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Reports Are In: South Jersey Infants Healthier Than Last Year

The health of South Jersey’s children is improving, particularly with regard to infant health, according to the recently released 2013 Kids Count Data Book.

The report, produced by the Annie E. Casey Foundation and Advocates for Children of New Jersey, tracks children’s welfare comparing states and counties on 13 measures including child poverty, health, safety and education.

The southern counties of New Jersey progressed from last year, with five out of the seven either improving in rank or remaining unchanged. The state ranked an impressive fifth overall, and 13th in general health with an increase in the percentage of children enrolling in healthcare and a decrease in teen deaths.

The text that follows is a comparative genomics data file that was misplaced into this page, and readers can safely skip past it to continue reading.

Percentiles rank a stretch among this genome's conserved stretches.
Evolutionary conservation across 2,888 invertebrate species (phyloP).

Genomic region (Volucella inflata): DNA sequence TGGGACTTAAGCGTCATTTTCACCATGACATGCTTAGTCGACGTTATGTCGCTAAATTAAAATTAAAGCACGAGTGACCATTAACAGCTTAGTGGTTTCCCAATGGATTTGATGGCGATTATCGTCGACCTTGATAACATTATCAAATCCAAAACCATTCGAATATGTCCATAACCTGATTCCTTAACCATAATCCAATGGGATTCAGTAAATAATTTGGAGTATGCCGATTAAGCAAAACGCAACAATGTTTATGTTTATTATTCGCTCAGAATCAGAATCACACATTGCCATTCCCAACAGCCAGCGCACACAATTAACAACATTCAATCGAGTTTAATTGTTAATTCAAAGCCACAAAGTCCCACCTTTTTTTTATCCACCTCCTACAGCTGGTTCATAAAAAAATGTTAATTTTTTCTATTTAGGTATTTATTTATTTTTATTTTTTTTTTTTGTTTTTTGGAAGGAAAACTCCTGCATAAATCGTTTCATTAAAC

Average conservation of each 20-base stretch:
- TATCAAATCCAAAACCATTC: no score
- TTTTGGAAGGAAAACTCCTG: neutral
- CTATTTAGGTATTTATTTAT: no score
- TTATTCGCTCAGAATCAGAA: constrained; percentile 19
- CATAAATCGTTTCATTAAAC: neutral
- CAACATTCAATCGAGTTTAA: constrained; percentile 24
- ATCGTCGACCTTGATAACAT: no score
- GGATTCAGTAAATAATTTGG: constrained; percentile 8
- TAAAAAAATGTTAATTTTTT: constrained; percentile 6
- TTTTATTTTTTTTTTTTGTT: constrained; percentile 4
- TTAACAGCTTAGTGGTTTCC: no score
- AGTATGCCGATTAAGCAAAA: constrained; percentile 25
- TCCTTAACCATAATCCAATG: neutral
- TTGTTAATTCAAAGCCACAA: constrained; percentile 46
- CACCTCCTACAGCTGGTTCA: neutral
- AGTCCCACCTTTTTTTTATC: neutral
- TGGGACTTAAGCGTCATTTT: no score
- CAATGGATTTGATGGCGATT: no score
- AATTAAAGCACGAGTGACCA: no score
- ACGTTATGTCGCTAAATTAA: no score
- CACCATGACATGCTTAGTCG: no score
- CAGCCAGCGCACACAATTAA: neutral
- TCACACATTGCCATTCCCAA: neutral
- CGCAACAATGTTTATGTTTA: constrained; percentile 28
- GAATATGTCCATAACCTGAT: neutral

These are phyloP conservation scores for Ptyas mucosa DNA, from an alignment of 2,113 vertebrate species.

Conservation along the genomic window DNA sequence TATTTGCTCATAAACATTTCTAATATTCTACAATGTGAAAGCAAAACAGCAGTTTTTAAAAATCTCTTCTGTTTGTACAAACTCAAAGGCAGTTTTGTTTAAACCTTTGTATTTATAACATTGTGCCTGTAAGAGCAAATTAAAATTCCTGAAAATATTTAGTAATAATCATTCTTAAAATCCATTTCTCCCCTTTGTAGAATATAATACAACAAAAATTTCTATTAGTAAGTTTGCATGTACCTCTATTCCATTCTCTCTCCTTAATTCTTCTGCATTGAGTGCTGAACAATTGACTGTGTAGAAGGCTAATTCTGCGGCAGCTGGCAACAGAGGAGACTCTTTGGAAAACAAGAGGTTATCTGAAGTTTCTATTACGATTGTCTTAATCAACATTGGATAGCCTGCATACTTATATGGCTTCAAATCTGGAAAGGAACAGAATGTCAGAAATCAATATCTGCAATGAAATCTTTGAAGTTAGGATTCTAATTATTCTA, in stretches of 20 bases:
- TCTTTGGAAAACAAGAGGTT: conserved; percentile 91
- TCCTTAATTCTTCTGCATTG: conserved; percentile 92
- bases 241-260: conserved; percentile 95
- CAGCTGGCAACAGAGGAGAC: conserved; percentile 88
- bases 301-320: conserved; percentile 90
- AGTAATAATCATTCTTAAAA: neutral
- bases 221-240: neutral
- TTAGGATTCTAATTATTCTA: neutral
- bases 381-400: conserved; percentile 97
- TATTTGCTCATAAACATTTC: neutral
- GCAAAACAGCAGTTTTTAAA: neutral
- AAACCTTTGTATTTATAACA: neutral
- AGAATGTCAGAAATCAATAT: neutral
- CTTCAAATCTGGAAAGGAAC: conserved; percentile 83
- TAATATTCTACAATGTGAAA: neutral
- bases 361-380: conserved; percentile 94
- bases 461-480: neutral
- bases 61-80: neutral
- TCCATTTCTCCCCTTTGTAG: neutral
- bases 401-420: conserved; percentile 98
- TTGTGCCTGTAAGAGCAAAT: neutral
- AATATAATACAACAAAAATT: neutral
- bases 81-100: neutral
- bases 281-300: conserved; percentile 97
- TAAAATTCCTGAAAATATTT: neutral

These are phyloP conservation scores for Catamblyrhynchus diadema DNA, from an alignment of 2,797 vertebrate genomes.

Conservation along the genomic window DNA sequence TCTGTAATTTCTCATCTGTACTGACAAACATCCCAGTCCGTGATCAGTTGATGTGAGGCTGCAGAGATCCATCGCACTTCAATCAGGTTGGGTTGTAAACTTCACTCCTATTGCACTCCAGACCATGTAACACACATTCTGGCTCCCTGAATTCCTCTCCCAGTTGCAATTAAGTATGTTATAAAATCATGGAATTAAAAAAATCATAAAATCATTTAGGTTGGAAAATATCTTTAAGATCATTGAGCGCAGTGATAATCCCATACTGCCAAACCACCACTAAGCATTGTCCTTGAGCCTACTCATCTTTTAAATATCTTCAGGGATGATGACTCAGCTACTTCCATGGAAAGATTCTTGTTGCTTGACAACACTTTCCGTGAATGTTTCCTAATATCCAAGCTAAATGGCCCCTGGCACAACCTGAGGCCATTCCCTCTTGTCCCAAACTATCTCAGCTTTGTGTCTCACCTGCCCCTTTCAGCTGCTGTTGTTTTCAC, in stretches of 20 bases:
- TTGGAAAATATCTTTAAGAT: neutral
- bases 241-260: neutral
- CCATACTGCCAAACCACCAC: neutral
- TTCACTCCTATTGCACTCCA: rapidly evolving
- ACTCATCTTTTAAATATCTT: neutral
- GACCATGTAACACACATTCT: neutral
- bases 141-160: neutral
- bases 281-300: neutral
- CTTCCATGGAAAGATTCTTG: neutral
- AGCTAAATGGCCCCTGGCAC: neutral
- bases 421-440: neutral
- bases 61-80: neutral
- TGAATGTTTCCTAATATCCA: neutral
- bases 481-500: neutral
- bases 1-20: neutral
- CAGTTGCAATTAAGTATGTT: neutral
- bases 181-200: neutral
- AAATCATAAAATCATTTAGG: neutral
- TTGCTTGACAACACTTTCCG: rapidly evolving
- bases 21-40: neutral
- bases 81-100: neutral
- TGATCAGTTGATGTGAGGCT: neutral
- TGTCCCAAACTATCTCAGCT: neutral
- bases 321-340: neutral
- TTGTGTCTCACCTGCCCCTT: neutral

Notable improvements were seen in the health of pregnant women and infants. The infant mortality rate is down from last year in Burlington (4%), Gloucester (4%) and Camden (7%) Counties, with Burlington and Gloucester rates below the state average (5%). The percentage of women receiving early prenatal care increased in Burlington (81%), Cape May (80%), Camden (75%), Atlantic (69%) and Cumberland (68%) Counties, with Burlington and Cape May above the State average of 77%.

The news is encouraging to the Cooperative, as it continues efforts to improve the health of pregnant women, infants, and families in the region through a range of initiatives. Cooperative programs connect pregnant women and new moms with health professionals to assist with prenatal care, child development, breastfeeding, smoking cessation and more. Learn more about enrollment in these Cooperative services.

To view the full Kids Count report and State county profiles, visit www.acnj.org